This release is available in Spanish.
The Public University of Navarre (UPNA) and CENER (National Centre for Renewable Energy) are taking part in a joint research project on renewable energy and based on electricity microgrids which enable enhancing energy efficiency, reducing contaminant emissions, increasing safety in supply and minimising electricity losses. The project is co-financed by the Government of Navarre, and by the European Union through its FEDER Funds.
The project, known as "Design, development and implementation of microgrids in Navarre", aims to generate technology and knowledge in the field of generated energy supply and microgrids, which will subsequently enable their transfer to the industrial infrastructure in Navarre. Two electricity microgrids have already been thus installed: one, at the CENER Head Office on the Rocaforte industrial estate in Sangüesa, Navarre; the other is on the Arrosadia Campus of the UPNA.
Microgrids even for cities
Microgrids are defined as a series of electrical loads, elements of generated power supply (wind, photovoltaic, fuel cell, microturbine, etc.) and storage elements (batteries, hydrogen, inertia wheel, compressed air, supercondensers, etc.) which, connected to the electric grid by means of a single point of connection, are all linked through a strategy which manages both the flow of energy within the grid as well as the interchange of power with the general supply grid. In this way, microgrids with single family dwellings, offices, industrial estates, blocks of flats, neighbourhoods or even cities can be established.
Of the two microgrids in the project, that of the UPNA, located at the Renewable Energy Laboratory of its Department of Electrical and Electronic Engineering, is aimed at generic applications and enables emulating and managing various profiles for power generation and consumption, such as single family dwellings, office buildings and small industries. It also includes the capacity to manage, in a co-ordinated manner, thermal systems that normally exist in these types of applications (heating, refrigeration and hot running water), thus forming, in the widest sense, an electrothermal microgrid. Its maximum renewable generated power is 20 kW, obtained from a wind-powered source (a wind turbine) and another photovoltaic one. Involving generator elements that can be managed, it has a 25 kW power generating set and a 5 kW fuel cell system. As regards storage, it has a 72 kWh bank of batteries, a 35.2 Nm3 hydrogen storage system and a bank of 83 F and 194 V supercondensers. Moreover, it has a programmable electronic load that enables the scale reproduction of any consumption profile.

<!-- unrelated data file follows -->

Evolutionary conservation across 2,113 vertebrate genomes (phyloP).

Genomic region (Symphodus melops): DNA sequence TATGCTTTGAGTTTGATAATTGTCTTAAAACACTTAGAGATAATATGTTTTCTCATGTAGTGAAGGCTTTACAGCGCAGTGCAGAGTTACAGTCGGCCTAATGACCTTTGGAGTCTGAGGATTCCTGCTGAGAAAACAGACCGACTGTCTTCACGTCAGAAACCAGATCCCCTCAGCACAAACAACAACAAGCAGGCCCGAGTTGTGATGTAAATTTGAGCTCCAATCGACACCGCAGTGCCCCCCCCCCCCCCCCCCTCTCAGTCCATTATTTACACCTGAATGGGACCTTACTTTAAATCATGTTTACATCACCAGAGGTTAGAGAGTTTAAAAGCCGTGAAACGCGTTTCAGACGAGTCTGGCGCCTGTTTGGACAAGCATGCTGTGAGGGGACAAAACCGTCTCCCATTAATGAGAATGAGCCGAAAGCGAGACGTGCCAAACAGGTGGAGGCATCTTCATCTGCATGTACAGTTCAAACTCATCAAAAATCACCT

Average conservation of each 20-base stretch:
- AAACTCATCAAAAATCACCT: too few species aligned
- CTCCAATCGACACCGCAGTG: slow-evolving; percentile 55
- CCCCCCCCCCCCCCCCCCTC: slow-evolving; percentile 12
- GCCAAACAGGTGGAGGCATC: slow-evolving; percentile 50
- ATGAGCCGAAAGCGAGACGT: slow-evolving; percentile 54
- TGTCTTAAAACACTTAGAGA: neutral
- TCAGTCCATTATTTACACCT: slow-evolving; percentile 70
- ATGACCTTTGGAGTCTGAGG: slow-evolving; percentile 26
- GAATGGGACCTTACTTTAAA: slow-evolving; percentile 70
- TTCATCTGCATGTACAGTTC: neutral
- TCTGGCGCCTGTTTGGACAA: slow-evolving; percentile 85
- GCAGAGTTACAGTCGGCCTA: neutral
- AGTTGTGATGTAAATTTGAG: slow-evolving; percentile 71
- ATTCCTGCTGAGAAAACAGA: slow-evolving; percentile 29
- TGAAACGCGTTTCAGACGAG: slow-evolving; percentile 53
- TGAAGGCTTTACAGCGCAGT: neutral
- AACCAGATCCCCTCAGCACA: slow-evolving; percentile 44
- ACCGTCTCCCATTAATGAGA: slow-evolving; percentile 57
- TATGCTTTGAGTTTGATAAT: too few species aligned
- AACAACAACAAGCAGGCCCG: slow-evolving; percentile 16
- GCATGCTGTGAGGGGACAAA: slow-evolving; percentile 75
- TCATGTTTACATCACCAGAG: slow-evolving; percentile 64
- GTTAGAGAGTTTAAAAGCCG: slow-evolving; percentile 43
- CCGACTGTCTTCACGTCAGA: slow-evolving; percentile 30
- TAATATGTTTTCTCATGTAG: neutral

Energy for Rocaforte industrial estate in Sangüesa
The CENER microgrid is located at the Wind Turbine Test Laboratory (LEA) and is aimed at industrial applications, supplying part of the electric loads of the LEA installations themselves, as well as of part of the public street lighting of this industrial estate in Sangüesa (Navarre). This microgrid boasts a representative selection of power generation, both from renewable sources (notably a roof-installed photovoltaic field and a wind turbine with 25 kW and 20 kW powers respectively), as well as systems of conventional generation, including a 48 kW diesel generator and a 30 kW gas microturbine.
Both installations have great flexibility from the conception and design phase to its launching and coming on-stream, enabling them to operate in different ways and under different settings and thus meet the demands of a top-level test bank. Also notable are the advanced systems of monitoring and control that have been developed, data gathering and registering for each and every one of the relevant electric means at the installations and which, in accord with the corresponding management algorithms, govern and supervise each one of the subsystems making up the microgrids (generation, storage and consumption). In this way they manage to establish a balance between energy generated and energy consumed, as well as the co-ordinated and efficient operation of the microgrids, whether operating connected to the electricity grid or in isolated mode.
The target of both installations is, effectively, to demonstrate the viability of microgrids as a comprehensive, integrated means of energy supply, both for industrial and residential environments, as well as serving as a test bank and laboratory for related technologies. Likewise, it will be possible to draw important conclusions enabling progress to be made in the definition of the standards and procedures for the operation of and communication between the bodies involved in the supply of grid electric energy, as well as defining the needs demanded by the incorporation and integration of these microgrids.